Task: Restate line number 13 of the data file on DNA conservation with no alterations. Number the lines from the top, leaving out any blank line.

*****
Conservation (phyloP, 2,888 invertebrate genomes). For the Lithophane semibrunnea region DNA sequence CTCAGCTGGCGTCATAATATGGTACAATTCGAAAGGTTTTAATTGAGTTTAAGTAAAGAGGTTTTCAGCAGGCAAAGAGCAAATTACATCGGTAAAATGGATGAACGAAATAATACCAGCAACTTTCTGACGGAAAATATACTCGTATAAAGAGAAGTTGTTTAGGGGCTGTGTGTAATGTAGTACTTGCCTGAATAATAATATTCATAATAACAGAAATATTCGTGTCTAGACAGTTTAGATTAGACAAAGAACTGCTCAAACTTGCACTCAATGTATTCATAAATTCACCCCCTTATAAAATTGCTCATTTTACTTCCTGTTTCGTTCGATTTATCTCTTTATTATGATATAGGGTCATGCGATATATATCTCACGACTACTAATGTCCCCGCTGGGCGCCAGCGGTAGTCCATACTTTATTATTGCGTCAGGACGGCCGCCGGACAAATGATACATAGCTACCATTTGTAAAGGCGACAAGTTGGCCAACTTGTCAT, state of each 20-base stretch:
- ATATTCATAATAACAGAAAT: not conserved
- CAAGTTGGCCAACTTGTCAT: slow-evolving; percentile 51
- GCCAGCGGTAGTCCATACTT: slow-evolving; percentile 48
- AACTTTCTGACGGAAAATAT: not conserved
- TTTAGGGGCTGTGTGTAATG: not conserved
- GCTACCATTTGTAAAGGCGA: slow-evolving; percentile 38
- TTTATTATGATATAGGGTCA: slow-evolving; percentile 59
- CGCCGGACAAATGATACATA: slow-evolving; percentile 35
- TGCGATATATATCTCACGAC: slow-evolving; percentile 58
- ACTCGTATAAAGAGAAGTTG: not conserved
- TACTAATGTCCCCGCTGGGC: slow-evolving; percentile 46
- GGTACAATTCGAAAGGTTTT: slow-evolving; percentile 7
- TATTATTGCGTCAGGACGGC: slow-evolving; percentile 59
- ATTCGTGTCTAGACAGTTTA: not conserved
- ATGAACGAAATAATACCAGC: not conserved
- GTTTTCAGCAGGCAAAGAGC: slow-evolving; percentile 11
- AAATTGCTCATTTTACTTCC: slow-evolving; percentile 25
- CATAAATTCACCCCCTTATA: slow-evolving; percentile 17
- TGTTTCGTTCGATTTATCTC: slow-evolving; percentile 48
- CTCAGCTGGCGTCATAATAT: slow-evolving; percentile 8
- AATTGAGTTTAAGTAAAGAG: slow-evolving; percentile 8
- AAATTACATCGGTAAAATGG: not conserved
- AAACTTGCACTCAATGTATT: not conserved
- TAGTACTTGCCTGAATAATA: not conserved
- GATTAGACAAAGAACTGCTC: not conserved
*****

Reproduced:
- GGTACAATTCGAAAGGTTTT: slow-evolving; percentile 7